It was Friday. We were, as usual, walking around the block.
("How many times a day do you walk?" asked a woman I had never met before, "I see you ALL the time.")
As we neared Tucker's house, I noticed that the FOR SALE sign that had just gone up, had an OPEN HOUSE SUNDAY banner on it.
I sighed. Another one of Ray's friends was moving. That makes five: Murphy, Ken, Halle, and now Tucker and Jasper, aka the new Obsession. My heart felt heavy.
Ever since Ray met Tucker's nephew, Jasper, he has tried to pull me to Tucker's house every time we have passed it. I have been equally insistent on not letting him go to visit the new puppy. It took him so long to get over Murphy after her move, that I thought it wasn't a good idea to let him anywhere near Jasper again.
Ray's usual M.O. when passing the house, which is on the opposite side of the street, is to linger while I keep walking. Then, when the retractable leash is fully expanded, I have to stop and look back. At this point, Ray leeeaaannnns towards the house and looks at me pleadingly.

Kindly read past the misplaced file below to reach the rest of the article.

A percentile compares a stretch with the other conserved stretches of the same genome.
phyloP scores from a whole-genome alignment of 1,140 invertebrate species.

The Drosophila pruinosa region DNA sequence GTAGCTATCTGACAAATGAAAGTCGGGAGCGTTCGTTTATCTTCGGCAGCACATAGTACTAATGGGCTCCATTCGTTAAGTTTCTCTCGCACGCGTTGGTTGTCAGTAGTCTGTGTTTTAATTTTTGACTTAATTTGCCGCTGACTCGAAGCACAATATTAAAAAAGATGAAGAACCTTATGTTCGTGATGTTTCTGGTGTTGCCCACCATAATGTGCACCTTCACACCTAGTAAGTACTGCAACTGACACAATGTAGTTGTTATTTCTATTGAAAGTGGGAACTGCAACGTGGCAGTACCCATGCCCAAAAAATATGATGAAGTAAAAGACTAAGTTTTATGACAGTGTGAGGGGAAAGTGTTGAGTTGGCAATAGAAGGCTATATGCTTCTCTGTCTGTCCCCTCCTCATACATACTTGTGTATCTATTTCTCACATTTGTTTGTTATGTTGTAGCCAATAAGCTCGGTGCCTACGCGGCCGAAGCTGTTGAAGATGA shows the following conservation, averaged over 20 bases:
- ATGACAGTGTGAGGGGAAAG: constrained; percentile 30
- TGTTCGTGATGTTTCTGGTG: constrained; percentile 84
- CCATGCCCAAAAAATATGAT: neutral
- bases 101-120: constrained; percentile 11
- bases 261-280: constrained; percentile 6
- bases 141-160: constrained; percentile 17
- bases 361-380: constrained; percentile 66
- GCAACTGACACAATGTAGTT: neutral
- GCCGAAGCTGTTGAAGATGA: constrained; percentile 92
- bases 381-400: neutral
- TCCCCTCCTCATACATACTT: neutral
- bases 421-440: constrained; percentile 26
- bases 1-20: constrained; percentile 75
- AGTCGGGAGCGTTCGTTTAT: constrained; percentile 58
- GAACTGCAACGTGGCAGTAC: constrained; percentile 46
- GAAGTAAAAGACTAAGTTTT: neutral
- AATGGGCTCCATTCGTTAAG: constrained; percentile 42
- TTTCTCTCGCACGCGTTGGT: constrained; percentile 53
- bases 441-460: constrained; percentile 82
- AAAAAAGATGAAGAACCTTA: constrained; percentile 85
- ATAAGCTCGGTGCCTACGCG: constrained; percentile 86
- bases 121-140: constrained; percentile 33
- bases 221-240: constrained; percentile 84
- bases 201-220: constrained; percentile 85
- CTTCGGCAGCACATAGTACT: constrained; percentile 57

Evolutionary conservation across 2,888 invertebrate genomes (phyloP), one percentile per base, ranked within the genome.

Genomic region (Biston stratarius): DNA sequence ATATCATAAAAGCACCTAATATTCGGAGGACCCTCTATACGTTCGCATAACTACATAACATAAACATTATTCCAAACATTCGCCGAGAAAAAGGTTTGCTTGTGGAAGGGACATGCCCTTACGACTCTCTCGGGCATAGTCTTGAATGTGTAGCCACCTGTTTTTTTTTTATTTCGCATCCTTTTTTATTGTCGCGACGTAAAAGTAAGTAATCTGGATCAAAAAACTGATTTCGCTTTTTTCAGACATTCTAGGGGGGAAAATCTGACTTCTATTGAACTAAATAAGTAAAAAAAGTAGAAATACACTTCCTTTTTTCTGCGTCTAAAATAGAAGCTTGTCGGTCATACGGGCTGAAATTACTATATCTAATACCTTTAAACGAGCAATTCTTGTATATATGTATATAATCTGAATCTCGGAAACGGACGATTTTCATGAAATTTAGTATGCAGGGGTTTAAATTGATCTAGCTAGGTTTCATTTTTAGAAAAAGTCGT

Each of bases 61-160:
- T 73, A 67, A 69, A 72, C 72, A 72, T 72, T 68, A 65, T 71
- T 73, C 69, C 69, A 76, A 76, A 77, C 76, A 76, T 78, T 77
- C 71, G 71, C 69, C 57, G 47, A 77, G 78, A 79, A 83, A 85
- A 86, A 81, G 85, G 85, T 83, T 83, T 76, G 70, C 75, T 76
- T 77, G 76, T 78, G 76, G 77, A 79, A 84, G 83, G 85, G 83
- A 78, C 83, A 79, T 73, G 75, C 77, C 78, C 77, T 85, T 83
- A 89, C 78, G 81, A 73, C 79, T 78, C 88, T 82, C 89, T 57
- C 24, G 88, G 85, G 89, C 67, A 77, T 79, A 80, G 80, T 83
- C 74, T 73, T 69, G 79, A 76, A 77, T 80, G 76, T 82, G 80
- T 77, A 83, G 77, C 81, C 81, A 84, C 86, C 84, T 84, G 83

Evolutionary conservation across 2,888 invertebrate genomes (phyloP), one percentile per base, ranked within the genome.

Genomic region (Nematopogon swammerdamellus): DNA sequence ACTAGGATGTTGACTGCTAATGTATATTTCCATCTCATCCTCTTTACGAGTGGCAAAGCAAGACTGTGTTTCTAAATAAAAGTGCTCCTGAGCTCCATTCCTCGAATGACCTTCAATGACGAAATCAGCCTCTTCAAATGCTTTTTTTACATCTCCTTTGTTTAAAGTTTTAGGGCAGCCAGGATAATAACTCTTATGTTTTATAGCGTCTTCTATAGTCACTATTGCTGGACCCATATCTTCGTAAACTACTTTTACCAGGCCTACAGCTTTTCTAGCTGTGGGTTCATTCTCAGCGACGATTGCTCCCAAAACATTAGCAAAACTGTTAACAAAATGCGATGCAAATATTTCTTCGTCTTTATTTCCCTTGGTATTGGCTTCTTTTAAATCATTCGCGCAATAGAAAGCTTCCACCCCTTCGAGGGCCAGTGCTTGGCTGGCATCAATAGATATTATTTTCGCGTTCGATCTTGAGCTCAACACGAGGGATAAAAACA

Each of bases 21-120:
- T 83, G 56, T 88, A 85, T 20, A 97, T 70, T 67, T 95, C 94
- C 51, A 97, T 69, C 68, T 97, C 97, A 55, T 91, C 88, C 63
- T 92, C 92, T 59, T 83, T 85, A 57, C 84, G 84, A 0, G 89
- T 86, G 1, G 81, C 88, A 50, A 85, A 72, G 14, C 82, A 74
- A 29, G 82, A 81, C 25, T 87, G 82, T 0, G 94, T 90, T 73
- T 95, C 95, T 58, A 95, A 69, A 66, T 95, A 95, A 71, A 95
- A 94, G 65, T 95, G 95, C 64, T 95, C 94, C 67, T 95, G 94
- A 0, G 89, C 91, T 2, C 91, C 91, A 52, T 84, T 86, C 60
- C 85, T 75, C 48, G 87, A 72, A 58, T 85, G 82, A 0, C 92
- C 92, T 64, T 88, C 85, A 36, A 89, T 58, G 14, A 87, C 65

I give the leash a gentle tug and say, "Nope. C'mon, Ray. Let's go home and get dinner."
Ray leeeaaannns a bit more and takes a step sideways towards the house.
"C'mon Ray. They're not home," I say to the dog as I tug his leash again.
Then, depending on how hungry he is, Ray will either come or pull a Gandhi. We've spent a lot of time lingering on the sidewalk across from Tucker's house.
But this time was different. This time Ray, who was at my side, stopped, and then sat down facing the house.
Ray is not a sitting kind of dog. It's a very uncomfortable-looking position for him. He will sit if instructed to do so, but he'd much rather flop, which, based on photographic evidence, is his much more usual position.
Since it was unusual for Ray to sit, it got my attention. I stopped too and looked at him.
"What's up, Ray?" I asked the upright dog.
Ray didn't respond, didn't move, just sat very still "looking" at the house for sale. I didn't try to move him or tell him to come. We stayed there, Ray and I, looking at Tucker's house, feeling sad. Then the big dog sighed, stood, and headed for home.